A Monterey pine seed with the wing that enables the seed to flutter downward slowly like a descending helicopter, enabling a further dispersal than would be allowed from just dropping a seed out of the cone. Photo by Phil Bendle
You have probably wandered the nursery isles looking for the ever more popular native plants being sold. Do you ever consider how those plants have been propagated? Many, if not most, native plants in the nursery trade are propagated by cuttings. The nursery person knows what the plant will look like and behave like. And (more…)
I know it seems too early to be thinking seeds. Many of my plants are just starting to bloom. I just wanted to remind those who are interested that the seed exchange is going to take place ate the October meeting before the main program. Let a few of your garden native plants go to seed and bring the seed to the seed exchange. More information will follow in newsletters to come. There is information on seed collection available on the cnpsslo website under the resources/growing natives tab (link). Marti Rutherford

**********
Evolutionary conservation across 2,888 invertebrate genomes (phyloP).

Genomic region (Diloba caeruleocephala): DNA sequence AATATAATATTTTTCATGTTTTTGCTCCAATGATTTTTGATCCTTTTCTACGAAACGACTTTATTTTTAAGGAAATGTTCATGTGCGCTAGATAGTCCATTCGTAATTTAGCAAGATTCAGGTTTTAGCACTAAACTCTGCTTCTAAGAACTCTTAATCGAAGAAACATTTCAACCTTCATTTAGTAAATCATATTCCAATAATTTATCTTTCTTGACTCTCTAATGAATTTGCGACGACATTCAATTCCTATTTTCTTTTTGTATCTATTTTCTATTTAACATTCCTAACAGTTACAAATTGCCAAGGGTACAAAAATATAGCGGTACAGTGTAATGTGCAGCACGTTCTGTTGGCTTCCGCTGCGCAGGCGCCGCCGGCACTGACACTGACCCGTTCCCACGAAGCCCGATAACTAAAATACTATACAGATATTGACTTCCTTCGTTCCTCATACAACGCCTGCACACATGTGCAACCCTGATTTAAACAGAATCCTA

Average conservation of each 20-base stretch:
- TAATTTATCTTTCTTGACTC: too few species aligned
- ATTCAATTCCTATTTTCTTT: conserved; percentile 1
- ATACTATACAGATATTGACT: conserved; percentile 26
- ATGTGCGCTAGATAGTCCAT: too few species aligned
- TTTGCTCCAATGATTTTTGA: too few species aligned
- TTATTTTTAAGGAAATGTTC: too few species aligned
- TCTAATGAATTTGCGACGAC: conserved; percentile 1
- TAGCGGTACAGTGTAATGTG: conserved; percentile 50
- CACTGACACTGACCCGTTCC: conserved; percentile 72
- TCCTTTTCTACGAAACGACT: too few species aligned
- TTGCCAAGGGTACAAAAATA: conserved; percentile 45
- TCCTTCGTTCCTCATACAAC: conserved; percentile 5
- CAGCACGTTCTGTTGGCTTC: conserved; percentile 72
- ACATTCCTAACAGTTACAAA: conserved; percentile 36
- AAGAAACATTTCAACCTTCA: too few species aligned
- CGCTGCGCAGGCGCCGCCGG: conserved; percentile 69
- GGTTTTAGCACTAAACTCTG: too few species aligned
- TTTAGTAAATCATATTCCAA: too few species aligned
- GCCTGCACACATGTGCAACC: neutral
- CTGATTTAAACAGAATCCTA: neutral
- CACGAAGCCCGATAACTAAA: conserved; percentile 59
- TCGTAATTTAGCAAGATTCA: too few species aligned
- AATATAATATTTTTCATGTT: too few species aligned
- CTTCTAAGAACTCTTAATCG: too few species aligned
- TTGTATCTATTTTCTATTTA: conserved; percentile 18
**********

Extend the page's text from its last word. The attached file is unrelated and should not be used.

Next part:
The Hoover Award In Recognition of Distinguished Service The Hoover Award was established by the San Luis Obispo chapter in 1974 to recognize a person that has made significant contribution to the success and well being of the SLO chapter of CNPS. The selection is...
CNPS-SLO encourages the use of California Native plants in public and private gardens and landscapes, and offers information about how to plan, start, and maintain native plant gardens and landscapes that are both ecologically beneficial and personally enjoyable....
California Dudleyas are easy to grow. Illegal wild collection can be disrupted via legal propagation. I propagate Dudleya with middle school science classes. If seventh-graders can grow these natives from seed, you can too.